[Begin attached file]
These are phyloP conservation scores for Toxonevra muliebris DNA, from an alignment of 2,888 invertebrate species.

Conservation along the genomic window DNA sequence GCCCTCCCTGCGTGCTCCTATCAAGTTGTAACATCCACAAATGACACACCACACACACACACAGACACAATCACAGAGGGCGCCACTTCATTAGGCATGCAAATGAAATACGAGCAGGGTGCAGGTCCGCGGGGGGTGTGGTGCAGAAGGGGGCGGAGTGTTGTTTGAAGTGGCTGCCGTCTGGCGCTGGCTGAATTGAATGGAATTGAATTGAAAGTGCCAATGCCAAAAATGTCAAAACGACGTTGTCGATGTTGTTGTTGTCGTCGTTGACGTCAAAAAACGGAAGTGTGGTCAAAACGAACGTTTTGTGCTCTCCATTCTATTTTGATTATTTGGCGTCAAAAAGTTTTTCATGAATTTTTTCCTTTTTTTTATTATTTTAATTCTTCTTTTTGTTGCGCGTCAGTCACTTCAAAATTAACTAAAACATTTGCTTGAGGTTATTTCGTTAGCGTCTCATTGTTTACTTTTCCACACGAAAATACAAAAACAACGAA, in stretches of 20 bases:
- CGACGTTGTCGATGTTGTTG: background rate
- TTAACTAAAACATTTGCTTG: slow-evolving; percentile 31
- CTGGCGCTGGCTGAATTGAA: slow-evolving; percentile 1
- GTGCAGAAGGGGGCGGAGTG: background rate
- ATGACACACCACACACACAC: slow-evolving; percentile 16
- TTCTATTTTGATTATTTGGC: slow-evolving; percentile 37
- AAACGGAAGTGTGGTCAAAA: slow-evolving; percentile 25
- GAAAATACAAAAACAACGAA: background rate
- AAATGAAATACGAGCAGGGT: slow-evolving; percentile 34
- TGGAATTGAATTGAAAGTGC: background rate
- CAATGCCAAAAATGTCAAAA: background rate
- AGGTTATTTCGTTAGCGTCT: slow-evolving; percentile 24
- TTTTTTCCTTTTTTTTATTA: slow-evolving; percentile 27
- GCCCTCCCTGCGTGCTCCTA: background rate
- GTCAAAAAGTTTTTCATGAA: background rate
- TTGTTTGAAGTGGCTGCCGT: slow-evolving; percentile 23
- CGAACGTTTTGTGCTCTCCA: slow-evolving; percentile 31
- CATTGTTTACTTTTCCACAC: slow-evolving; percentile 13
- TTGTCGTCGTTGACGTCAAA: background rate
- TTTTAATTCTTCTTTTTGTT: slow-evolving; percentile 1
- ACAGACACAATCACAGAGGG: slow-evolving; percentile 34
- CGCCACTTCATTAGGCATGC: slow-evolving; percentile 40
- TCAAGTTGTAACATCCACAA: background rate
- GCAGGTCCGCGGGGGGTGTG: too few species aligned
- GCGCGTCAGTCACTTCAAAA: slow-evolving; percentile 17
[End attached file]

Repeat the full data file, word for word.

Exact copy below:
These are phyloP conservation scores for Toxonevra muliebris DNA, from an alignment of 2,888 invertebrate species.

Conservation along the genomic window DNA sequence GCCCTCCCTGCGTGCTCCTATCAAGTTGTAACATCCACAAATGACACACCACACACACACACAGACACAATCACAGAGGGCGCCACTTCATTAGGCATGCAAATGAAATACGAGCAGGGTGCAGGTCCGCGGGGGGTGTGGTGCAGAAGGGGGCGGAGTGTTGTTTGAAGTGGCTGCCGTCTGGCGCTGGCTGAATTGAATGGAATTGAATTGAAAGTGCCAATGCCAAAAATGTCAAAACGACGTTGTCGATGTTGTTGTTGTCGTCGTTGACGTCAAAAAACGGAAGTGTGGTCAAAACGAACGTTTTGTGCTCTCCATTCTATTTTGATTATTTGGCGTCAAAAAGTTTTTCATGAATTTTTTCCTTTTTTTTATTATTTTAATTCTTCTTTTTGTTGCGCGTCAGTCACTTCAAAATTAACTAAAACATTTGCTTGAGGTTATTTCGTTAGCGTCTCATTGTTTACTTTTCCACACGAAAATACAAAAACAACGAA, in stretches of 20 bases:
- CGACGTTGTCGATGTTGTTG: background rate
- TTAACTAAAACATTTGCTTG: slow-evolving; percentile 31
- CTGGCGCTGGCTGAATTGAA: slow-evolving; percentile 1
- GTGCAGAAGGGGGCGGAGTG: background rate
- ATGACACACCACACACACAC: slow-evolving; percentile 16
- TTCTATTTTGATTATTTGGC: slow-evolving; percentile 37
- AAACGGAAGTGTGGTCAAAA: slow-evolving; percentile 25
- GAAAATACAAAAACAACGAA: background rate
- AAATGAAATACGAGCAGGGT: slow-evolving; percentile 34
- TGGAATTGAATTGAAAGTGC: background rate
- CAATGCCAAAAATGTCAAAA: background rate
- AGGTTATTTCGTTAGCGTCT: slow-evolving; percentile 24
- TTTTTTCCTTTTTTTTATTA: slow-evolving; percentile 27
- GCCCTCCCTGCGTGCTCCTA: background rate
- GTCAAAAAGTTTTTCATGAA: background rate
- TTGTTTGAAGTGGCTGCCGT: slow-evolving; percentile 23
- CGAACGTTTTGTGCTCTCCA: slow-evolving; percentile 31
- CATTGTTTACTTTTCCACAC: slow-evolving; percentile 13
- TTGTCGTCGTTGACGTCAAA: background rate
- TTTTAATTCTTCTTTTTGTT: slow-evolving; percentile 1
- ACAGACACAATCACAGAGGG: slow-evolving; percentile 34
- CGCCACTTCATTAGGCATGC: slow-evolving; percentile 40
- TCAAGTTGTAACATCCACAA: background rate
- GCAGGTCCGCGGGGGGTGTG: too few species aligned
- GCGCGTCAGTCACTTCAAAA: slow-evolving; percentile 17